Wednesday, May 5, 2010

Five Animal Rescue Web Sites
If you are interested in bringing home a pet from an animal shelter, this is really the best Web site to begin your search. Hundreds, if not thousands, of shelters advertise their animals on Petfinder. And not only are dogs and cats listed. There are rabbits, lizards, and much, much more. Check out the link above and maybe you can save a life. As of this writing, more than 300,000 animals from across the United States are listed on Petfinder.
This is the Web site for the House Rabbit Society, a national non-profit organization that rescues domestic rabbits that have been abandoned and/or abused. These fine folks find new homes for their furry friends. A house rabbit is a different kind of pet, not at all like a dog or cat, and takes light handling and the right environment. If you think you might like a rabbit as a companion, or you just want to learn lots about pet rabbits, this Web site is worth your while. I can personally vouch for the House Rabbit Society, as I am a former member and have found several of my rabbit pals through this group.
Alley Cat Rescue is another national organization, obviously looking to help abandoned and unwanted cats and kittens. They also provide information about feline diseases and other health issues for cats. If you're looking to adopt a cat, these are the people to talk to to find out more.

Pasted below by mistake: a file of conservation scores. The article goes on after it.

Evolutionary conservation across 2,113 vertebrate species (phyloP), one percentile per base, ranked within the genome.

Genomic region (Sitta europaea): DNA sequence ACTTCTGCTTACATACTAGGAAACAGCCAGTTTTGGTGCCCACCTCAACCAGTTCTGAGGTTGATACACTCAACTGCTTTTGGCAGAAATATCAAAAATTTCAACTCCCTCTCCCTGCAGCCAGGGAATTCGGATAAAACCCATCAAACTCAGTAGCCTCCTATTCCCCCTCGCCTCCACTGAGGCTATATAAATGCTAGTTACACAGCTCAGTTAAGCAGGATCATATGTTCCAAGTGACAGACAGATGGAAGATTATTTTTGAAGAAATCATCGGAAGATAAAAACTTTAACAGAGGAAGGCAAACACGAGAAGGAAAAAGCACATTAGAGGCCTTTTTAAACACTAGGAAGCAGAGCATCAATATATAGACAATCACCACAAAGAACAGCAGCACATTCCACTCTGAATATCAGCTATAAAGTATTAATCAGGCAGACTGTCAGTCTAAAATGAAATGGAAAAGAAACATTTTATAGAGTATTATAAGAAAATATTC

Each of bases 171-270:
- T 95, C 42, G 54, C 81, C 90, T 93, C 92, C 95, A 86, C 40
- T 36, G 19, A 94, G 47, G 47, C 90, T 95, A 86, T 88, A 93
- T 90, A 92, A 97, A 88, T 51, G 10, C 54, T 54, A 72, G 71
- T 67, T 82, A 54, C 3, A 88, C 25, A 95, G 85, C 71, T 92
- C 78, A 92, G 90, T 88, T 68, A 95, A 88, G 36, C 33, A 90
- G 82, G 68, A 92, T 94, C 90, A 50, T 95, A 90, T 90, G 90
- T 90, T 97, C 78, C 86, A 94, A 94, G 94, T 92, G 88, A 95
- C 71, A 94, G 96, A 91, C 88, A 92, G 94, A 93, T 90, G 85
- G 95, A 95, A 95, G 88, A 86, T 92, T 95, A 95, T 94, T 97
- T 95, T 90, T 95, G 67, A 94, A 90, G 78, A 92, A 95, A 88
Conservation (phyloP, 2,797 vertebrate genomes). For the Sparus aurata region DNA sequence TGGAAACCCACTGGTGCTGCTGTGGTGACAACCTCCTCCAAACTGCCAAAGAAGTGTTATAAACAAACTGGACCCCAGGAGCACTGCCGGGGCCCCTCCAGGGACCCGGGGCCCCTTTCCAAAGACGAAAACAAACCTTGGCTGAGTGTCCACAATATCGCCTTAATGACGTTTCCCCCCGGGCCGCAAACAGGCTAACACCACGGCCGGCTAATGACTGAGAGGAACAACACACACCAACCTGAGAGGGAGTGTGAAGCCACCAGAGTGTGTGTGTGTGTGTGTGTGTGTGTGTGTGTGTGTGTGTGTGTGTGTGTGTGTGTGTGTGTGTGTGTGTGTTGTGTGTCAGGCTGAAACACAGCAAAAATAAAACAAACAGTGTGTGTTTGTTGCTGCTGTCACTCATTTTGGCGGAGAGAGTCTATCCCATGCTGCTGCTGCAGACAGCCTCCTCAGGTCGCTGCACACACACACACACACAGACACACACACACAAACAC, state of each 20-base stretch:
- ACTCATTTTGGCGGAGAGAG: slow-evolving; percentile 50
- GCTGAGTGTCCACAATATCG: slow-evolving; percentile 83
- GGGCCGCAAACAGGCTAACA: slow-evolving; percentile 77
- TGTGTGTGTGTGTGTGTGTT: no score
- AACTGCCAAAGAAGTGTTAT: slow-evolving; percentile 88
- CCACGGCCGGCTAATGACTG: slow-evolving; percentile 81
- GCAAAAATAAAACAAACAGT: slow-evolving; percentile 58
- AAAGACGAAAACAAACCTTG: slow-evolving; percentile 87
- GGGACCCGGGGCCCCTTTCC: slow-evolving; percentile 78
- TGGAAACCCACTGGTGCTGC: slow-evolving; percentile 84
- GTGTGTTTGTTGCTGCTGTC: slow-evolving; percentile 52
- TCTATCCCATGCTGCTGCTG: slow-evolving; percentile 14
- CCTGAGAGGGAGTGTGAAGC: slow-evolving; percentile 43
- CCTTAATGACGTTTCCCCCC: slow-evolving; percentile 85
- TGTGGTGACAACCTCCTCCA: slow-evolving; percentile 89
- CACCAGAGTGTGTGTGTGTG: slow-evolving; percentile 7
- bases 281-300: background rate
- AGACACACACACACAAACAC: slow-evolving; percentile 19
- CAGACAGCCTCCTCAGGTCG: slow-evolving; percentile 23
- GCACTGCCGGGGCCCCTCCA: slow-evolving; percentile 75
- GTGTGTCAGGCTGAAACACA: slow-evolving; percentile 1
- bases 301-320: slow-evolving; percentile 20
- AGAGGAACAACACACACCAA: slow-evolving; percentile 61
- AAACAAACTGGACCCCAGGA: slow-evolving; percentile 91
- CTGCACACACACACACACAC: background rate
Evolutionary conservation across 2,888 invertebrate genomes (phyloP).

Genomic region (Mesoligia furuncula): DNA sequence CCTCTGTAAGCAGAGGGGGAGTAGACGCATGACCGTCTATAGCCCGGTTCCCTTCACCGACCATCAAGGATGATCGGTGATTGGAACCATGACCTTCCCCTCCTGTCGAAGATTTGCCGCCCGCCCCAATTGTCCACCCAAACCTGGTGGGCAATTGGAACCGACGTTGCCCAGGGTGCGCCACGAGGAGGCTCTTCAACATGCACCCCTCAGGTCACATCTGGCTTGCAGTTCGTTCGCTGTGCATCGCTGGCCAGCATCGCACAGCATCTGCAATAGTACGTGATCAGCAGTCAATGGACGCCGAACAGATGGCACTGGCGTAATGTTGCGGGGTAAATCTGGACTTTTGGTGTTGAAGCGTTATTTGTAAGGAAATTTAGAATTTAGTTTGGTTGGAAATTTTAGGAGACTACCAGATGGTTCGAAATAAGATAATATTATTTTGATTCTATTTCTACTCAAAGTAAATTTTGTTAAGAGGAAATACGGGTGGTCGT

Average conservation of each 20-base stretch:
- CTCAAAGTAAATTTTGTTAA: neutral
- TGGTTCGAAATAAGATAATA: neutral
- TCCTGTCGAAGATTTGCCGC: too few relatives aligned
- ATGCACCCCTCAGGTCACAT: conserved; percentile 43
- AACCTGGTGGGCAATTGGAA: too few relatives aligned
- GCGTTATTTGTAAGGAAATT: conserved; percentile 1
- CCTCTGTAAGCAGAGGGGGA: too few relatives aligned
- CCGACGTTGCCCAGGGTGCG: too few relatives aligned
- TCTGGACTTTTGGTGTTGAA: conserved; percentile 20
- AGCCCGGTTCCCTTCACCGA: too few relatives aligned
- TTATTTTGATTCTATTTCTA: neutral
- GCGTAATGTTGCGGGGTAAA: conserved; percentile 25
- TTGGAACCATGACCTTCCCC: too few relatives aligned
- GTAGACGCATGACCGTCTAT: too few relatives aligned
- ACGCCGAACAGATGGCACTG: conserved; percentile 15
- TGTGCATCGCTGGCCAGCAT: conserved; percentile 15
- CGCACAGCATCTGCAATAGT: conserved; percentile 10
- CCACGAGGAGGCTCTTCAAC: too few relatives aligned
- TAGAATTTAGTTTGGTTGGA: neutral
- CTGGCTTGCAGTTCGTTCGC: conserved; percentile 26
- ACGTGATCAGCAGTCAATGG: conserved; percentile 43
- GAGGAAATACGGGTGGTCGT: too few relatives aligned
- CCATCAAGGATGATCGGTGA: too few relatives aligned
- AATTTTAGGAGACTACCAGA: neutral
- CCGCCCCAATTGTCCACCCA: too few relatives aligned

American Kennel Club
This link to an American Kennel Club page provides listings by breed for dog rescue organizations. If you know of an Akita that needs saving, check the link here. How about a Beagle? Or a Chow? Or any other breed. You can pretty much find an organization here that can be of help. If you don't see a particular breed, the AKC still offers plenty of advice and contact information.
The Humane Society for the United States offers much more than just advice and links, though they have those, too. If you have a pet missing, this should be one of the first Web sites to check out. This site also offers plenty of news pertaining to pets, including legal news and the like. There are also books and gifts available for purchase, with the money going to the Humane Society.

Going Local
There are plenty of state and local animal rescue organizations with Web sites, so don't forget to look online or in your regional phone book for groups in your area. Maybe you can join or volunteer, even if you can't take a pet in yourself.

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